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Revolutionizing Electric Vehicle Batteries CarbonXs Sustainable Approachto Graphite Deficit Cover

 

 

In a transformative era where the automotive industry pivots towards sustainability, CarbonX, under the leadership of Rutger van Raalten (CEO) and Daniela Sordi (CTO), stands at the forefront of revolutionizing the graphite supply chain.

As the Chief Executive Officer, van Raalten addresses critical challenges faced by the electric vehicle (EV) sector, particularly the 1,000 kilotons per annum (KTPA) graphite deficit projected by 2030.

This deficit has become a focal point, inspiring CarbonX to navigate and innovate, breaking free from China-dominated natural graphite supply chains.

In this exclusive interview with Automotive Industries, van Raalten unfolds CarbonX’s strategic vision, emphasizing the creation of localized supply chains, the deployment of emulsion feedstock technology, and the expansion of manufacturing lines.

The CEO sheds light on CarbonX’s commitment to sustainability through partnerships in the United States, European Union, and India, where localized supply chains not only enhance cost-effectiveness but also mitigate the environmental impact associated with traditional graphite production.

Van Raalten delves into the technological differentiators that set CarbonX apart, explaining how their unique emulsion technology contributes to sustainability and cost-effectiveness.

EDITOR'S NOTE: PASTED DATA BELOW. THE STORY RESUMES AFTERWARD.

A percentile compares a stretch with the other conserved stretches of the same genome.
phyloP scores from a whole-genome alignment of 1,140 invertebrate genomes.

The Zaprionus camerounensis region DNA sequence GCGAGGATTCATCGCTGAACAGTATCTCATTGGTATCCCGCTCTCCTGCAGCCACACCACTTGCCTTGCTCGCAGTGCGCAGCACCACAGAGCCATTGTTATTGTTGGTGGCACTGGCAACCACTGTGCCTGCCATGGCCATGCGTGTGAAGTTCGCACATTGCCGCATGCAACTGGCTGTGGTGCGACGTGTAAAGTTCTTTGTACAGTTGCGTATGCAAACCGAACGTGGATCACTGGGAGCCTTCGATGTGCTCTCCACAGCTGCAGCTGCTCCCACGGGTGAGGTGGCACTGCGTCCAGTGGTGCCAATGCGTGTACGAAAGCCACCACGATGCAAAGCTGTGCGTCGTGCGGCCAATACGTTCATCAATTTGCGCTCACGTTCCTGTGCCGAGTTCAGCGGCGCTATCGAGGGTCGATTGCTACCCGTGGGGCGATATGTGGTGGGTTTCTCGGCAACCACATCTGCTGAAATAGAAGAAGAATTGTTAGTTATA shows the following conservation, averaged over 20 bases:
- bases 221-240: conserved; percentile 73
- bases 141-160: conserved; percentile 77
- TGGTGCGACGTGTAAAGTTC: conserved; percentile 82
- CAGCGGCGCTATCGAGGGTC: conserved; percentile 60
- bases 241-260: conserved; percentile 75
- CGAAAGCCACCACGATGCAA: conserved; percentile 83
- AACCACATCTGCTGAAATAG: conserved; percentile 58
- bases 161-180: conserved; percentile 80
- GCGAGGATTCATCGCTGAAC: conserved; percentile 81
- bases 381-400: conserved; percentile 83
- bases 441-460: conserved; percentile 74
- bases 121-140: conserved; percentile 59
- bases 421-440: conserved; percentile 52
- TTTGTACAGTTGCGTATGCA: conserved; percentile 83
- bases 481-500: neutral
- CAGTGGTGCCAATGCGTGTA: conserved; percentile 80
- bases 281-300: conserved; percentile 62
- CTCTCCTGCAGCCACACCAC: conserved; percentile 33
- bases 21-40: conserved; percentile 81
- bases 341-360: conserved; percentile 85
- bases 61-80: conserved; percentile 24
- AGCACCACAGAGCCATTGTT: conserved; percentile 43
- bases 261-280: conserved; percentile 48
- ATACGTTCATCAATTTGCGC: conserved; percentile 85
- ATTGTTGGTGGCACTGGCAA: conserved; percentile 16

The conversation expands to encompass CarbonX’s impressive performance metrics, including specific capacity, cycle life, and charge rates, and outlines the company’s ambitious plans for optimization and advancement in product specifications.

Bagged CarbonX ready for battery production.

As the discussion progresses, van Raalten provides insights into CarbonX’s roadmap, foreseeing full graphite substitution by 2025.

Joint development initiatives and strategic collaborations with EV original equipment manufacturers (OEMs) and cell manufacturers take center stage, emphasizing the company’s commitment to scaling operations to meet the burgeoning demand for its revolutionary products.

Now, let us dive into the conversation to explore how CarbonX’s innovative approach is poised to redefine the landscape of electric vehicle batteries and address the pressing challenges of the graphite supply chain.

Automotive Industries (AI): With the rising demand for electric vehicles and the graphite supply chain forming a critical bottleneck, how does CarbonX plan to address and alleviate the current 1,000 KTPA graphite deficit by 2030?